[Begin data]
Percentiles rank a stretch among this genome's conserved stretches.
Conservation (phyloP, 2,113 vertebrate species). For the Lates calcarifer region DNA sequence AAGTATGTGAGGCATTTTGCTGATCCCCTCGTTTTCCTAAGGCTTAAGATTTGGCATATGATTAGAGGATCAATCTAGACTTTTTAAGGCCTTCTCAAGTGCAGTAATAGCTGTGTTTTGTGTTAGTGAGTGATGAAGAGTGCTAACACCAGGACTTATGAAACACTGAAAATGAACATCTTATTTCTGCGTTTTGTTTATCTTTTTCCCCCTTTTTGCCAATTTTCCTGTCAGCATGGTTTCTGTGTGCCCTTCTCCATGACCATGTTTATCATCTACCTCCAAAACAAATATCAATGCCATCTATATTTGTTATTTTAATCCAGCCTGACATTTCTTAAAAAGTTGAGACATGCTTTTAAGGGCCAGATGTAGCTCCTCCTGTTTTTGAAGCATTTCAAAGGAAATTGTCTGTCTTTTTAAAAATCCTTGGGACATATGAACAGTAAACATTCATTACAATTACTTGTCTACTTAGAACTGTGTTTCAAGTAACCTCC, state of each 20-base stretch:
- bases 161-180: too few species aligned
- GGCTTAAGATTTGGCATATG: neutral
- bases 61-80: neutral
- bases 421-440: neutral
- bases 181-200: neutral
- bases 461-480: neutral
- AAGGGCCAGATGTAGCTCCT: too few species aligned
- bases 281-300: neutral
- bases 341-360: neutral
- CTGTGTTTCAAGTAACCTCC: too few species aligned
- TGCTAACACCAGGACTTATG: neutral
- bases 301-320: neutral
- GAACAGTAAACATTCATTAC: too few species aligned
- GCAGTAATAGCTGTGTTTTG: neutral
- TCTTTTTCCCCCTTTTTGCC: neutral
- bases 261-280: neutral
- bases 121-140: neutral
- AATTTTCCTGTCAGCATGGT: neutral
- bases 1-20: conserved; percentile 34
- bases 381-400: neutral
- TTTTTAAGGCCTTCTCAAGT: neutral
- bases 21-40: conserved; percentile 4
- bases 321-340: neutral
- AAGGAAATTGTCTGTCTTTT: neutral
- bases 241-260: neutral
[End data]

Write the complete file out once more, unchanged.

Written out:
Percentiles rank a stretch among this genome's conserved stretches.
Conservation (phyloP, 2,113 vertebrate species). For the Lates calcarifer region DNA sequence AAGTATGTGAGGCATTTTGCTGATCCCCTCGTTTTCCTAAGGCTTAAGATTTGGCATATGATTAGAGGATCAATCTAGACTTTTTAAGGCCTTCTCAAGTGCAGTAATAGCTGTGTTTTGTGTTAGTGAGTGATGAAGAGTGCTAACACCAGGACTTATGAAACACTGAAAATGAACATCTTATTTCTGCGTTTTGTTTATCTTTTTCCCCCTTTTTGCCAATTTTCCTGTCAGCATGGTTTCTGTGTGCCCTTCTCCATGACCATGTTTATCATCTACCTCCAAAACAAATATCAATGCCATCTATATTTGTTATTTTAATCCAGCCTGACATTTCTTAAAAAGTTGAGACATGCTTTTAAGGGCCAGATGTAGCTCCTCCTGTTTTTGAAGCATTTCAAAGGAAATTGTCTGTCTTTTTAAAAATCCTTGGGACATATGAACAGTAAACATTCATTACAATTACTTGTCTACTTAGAACTGTGTTTCAAGTAACCTCC, state of each 20-base stretch:
- bases 161-180: too few species aligned
- GGCTTAAGATTTGGCATATG: neutral
- bases 61-80: neutral
- bases 421-440: neutral
- bases 181-200: neutral
- bases 461-480: neutral
- AAGGGCCAGATGTAGCTCCT: too few species aligned
- bases 281-300: neutral
- bases 341-360: neutral
- CTGTGTTTCAAGTAACCTCC: too few species aligned
- TGCTAACACCAGGACTTATG: neutral
- bases 301-320: neutral
- GAACAGTAAACATTCATTAC: too few species aligned
- GCAGTAATAGCTGTGTTTTG: neutral
- TCTTTTTCCCCCTTTTTGCC: neutral
- bases 261-280: neutral
- bases 121-140: neutral
- AATTTTCCTGTCAGCATGGT: neutral
- bases 1-20: conserved; percentile 34
- bases 381-400: neutral
- TTTTTAAGGCCTTCTCAAGT: neutral
- bases 21-40: conserved; percentile 4
- bases 321-340: neutral
- AAGGAAATTGTCTGTCTTTT: neutral
- bases 241-260: neutral